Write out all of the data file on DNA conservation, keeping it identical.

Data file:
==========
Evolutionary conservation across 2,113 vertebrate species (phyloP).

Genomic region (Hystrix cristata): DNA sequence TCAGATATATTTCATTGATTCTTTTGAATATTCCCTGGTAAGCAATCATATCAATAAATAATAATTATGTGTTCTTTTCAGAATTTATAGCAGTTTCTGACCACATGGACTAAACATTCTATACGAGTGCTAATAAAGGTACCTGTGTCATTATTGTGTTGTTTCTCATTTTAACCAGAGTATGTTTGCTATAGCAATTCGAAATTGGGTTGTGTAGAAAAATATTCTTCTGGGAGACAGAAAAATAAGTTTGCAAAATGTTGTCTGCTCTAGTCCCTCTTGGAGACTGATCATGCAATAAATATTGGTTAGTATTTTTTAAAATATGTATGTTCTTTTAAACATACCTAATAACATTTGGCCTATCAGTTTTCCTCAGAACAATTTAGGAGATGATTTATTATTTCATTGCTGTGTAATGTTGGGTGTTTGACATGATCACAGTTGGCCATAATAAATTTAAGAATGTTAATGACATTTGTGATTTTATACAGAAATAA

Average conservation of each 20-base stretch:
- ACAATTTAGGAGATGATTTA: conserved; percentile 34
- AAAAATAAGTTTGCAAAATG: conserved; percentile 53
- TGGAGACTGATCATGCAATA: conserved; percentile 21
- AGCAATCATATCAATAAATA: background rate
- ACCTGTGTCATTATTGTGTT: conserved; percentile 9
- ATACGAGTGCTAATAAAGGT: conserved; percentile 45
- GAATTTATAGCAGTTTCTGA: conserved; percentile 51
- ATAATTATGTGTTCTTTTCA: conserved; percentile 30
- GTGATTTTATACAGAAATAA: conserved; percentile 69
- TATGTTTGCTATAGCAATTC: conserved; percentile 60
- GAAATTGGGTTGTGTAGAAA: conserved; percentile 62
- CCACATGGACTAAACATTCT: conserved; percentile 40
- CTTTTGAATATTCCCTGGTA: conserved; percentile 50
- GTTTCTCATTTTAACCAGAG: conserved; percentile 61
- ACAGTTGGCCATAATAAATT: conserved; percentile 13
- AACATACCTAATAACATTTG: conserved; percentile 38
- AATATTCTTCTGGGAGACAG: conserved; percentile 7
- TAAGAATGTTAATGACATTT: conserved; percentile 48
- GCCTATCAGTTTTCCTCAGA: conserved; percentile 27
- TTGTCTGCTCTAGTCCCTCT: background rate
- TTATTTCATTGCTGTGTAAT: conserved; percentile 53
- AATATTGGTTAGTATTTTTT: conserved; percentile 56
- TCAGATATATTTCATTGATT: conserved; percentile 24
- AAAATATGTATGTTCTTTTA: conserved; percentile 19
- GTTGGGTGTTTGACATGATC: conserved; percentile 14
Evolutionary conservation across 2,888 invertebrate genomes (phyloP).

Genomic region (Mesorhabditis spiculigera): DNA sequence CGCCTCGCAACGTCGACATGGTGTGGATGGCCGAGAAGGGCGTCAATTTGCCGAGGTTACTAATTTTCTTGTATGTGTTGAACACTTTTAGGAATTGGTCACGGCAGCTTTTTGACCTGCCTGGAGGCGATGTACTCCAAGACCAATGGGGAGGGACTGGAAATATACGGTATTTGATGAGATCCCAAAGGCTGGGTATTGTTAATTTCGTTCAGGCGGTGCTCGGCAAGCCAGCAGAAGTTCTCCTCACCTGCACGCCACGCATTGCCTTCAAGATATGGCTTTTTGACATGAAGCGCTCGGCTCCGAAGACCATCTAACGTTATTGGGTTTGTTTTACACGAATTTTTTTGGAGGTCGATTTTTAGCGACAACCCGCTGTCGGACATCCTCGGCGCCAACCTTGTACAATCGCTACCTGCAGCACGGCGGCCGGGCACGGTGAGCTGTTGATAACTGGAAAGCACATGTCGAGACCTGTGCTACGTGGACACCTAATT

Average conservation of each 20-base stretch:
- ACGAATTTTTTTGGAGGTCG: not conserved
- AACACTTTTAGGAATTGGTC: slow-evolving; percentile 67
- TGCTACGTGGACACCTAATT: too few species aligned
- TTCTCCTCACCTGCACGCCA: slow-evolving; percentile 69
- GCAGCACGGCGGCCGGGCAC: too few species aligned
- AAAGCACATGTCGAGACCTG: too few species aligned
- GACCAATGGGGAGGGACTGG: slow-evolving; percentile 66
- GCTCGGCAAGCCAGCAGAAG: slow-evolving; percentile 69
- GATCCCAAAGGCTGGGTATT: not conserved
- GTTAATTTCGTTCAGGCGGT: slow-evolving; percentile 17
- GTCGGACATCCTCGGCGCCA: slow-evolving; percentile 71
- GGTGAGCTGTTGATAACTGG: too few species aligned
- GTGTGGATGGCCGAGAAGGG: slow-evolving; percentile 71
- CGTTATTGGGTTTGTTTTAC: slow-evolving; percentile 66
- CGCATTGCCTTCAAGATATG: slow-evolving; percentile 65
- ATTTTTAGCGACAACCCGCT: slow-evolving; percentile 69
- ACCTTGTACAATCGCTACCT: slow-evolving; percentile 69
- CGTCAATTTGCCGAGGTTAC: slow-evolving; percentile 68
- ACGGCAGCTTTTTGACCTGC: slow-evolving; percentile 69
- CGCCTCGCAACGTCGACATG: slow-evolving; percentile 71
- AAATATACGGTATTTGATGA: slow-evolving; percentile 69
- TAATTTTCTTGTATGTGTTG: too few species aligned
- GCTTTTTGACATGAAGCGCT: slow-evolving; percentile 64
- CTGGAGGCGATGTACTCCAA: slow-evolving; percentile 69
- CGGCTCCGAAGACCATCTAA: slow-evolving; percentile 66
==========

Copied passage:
Evolutionary conservation across 2,113 vertebrate species (phyloP).

Genomic region (Hystrix cristata): DNA sequence TCAGATATATTTCATTGATTCTTTTGAATATTCCCTGGTAAGCAATCATATCAATAAATAATAATTATGTGTTCTTTTCAGAATTTATAGCAGTTTCTGACCACATGGACTAAACATTCTATACGAGTGCTAATAAAGGTACCTGTGTCATTATTGTGTTGTTTCTCATTTTAACCAGAGTATGTTTGCTATAGCAATTCGAAATTGGGTTGTGTAGAAAAATATTCTTCTGGGAGACAGAAAAATAAGTTTGCAAAATGTTGTCTGCTCTAGTCCCTCTTGGAGACTGATCATGCAATAAATATTGGTTAGTATTTTTTAAAATATGTATGTTCTTTTAAACATACCTAATAACATTTGGCCTATCAGTTTTCCTCAGAACAATTTAGGAGATGATTTATTATTTCATTGCTGTGTAATGTTGGGTGTTTGACATGATCACAGTTGGCCATAATAAATTTAAGAATGTTAATGACATTTGTGATTTTATACAGAAATAA

Average conservation of each 20-base stretch:
- ACAATTTAGGAGATGATTTA: conserved; percentile 34
- AAAAATAAGTTTGCAAAATG: conserved; percentile 53
- TGGAGACTGATCATGCAATA: conserved; percentile 21
- AGCAATCATATCAATAAATA: background rate
- ACCTGTGTCATTATTGTGTT: conserved; percentile 9
- ATACGAGTGCTAATAAAGGT: conserved; percentile 45
- GAATTTATAGCAGTTTCTGA: conserved; percentile 51
- ATAATTATGTGTTCTTTTCA: conserved; percentile 30
- GTGATTTTATACAGAAATAA: conserved; percentile 69
- TATGTTTGCTATAGCAATTC: conserved; percentile 60
- GAAATTGGGTTGTGTAGAAA: conserved; percentile 62
- CCACATGGACTAAACATTCT: conserved; percentile 40
- CTTTTGAATATTCCCTGGTA: conserved; percentile 50
- GTTTCTCATTTTAACCAGAG: conserved; percentile 61
- ACAGTTGGCCATAATAAATT: conserved; percentile 13
- AACATACCTAATAACATTTG: conserved; percentile 38
- AATATTCTTCTGGGAGACAG: conserved; percentile 7
- TAAGAATGTTAATGACATTT: conserved; percentile 48
- GCCTATCAGTTTTCCTCAGA: conserved; percentile 27
- TTGTCTGCTCTAGTCCCTCT: background rate
- TTATTTCATTGCTGTGTAAT: conserved; percentile 53
- AATATTGGTTAGTATTTTTT: conserved; percentile 56
- TCAGATATATTTCATTGATT: conserved; percentile 24
- AAAATATGTATGTTCTTTTA: conserved; percentile 19
- GTTGGGTGTTTGACATGATC: conserved; percentile 14
Evolutionary conservation across 2,888 invertebrate genomes (phyloP).

Genomic region (Mesorhabditis spiculigera): DNA sequence CGCCTCGCAACGTCGACATGGTGTGGATGGCCGAGAAGGGCGTCAATTTGCCGAGGTTACTAATTTTCTTGTATGTGTTGAACACTTTTAGGAATTGGTCACGGCAGCTTTTTGACCTGCCTGGAGGCGATGTACTCCAAGACCAATGGGGAGGGACTGGAAATATACGGTATTTGATGAGATCCCAAAGGCTGGGTATTGTTAATTTCGTTCAGGCGGTGCTCGGCAAGCCAGCAGAAGTTCTCCTCACCTGCACGCCACGCATTGCCTTCAAGATATGGCTTTTTGACATGAAGCGCTCGGCTCCGAAGACCATCTAACGTTATTGGGTTTGTTTTACACGAATTTTTTTGGAGGTCGATTTTTAGCGACAACCCGCTGTCGGACATCCTCGGCGCCAACCTTGTACAATCGCTACCTGCAGCACGGCGGCCGGGCACGGTGAGCTGTTGATAACTGGAAAGCACATGTCGAGACCTGTGCTACGTGGACACCTAATT

Average conservation of each 20-base stretch:
- ACGAATTTTTTTGGAGGTCG: not conserved
- AACACTTTTAGGAATTGGTC: slow-evolving; percentile 67
- TGCTACGTGGACACCTAATT: too few species aligned
- TTCTCCTCACCTGCACGCCA: slow-evolving; percentile 69
- GCAGCACGGCGGCCGGGCAC: too few species aligned
- AAAGCACATGTCGAGACCTG: too few species aligned
- GACCAATGGGGAGGGACTGG: slow-evolving; percentile 66
- GCTCGGCAAGCCAGCAGAAG: slow-evolving; percentile 69
- GATCCCAAAGGCTGGGTATT: not conserved
- GTTAATTTCGTTCAGGCGGT: slow-evolving; percentile 17
- GTCGGACATCCTCGGCGCCA: slow-evolving; percentile 71
- GGTGAGCTGTTGATAACTGG: too few species aligned
- GTGTGGATGGCCGAGAAGGG: slow-evolving; percentile 71
- CGTTATTGGGTTTGTTTTAC: slow-evolving; percentile 66
- CGCATTGCCTTCAAGATATG: slow-evolving; percentile 65
- ATTTTTAGCGACAACCCGCT: slow-evolving; percentile 69
- ACCTTGTACAATCGCTACCT: slow-evolving; percentile 69
- CGTCAATTTGCCGAGGTTAC: slow-evolving; percentile 68
- ACGGCAGCTTTTTGACCTGC: slow-evolving; percentile 69
- CGCCTCGCAACGTCGACATG: slow-evolving; percentile 71
- AAATATACGGTATTTGATGA: slow-evolving; percentile 69
- TAATTTTCTTGTATGTGTTG: too few species aligned
- GCTTTTTGACATGAAGCGCT: slow-evolving; percentile 64
- CTGGAGGCGATGTACTCCAA: slow-evolving; percentile 69
- CGGCTCCGAAGACCATCTAA: slow-evolving; percentile 66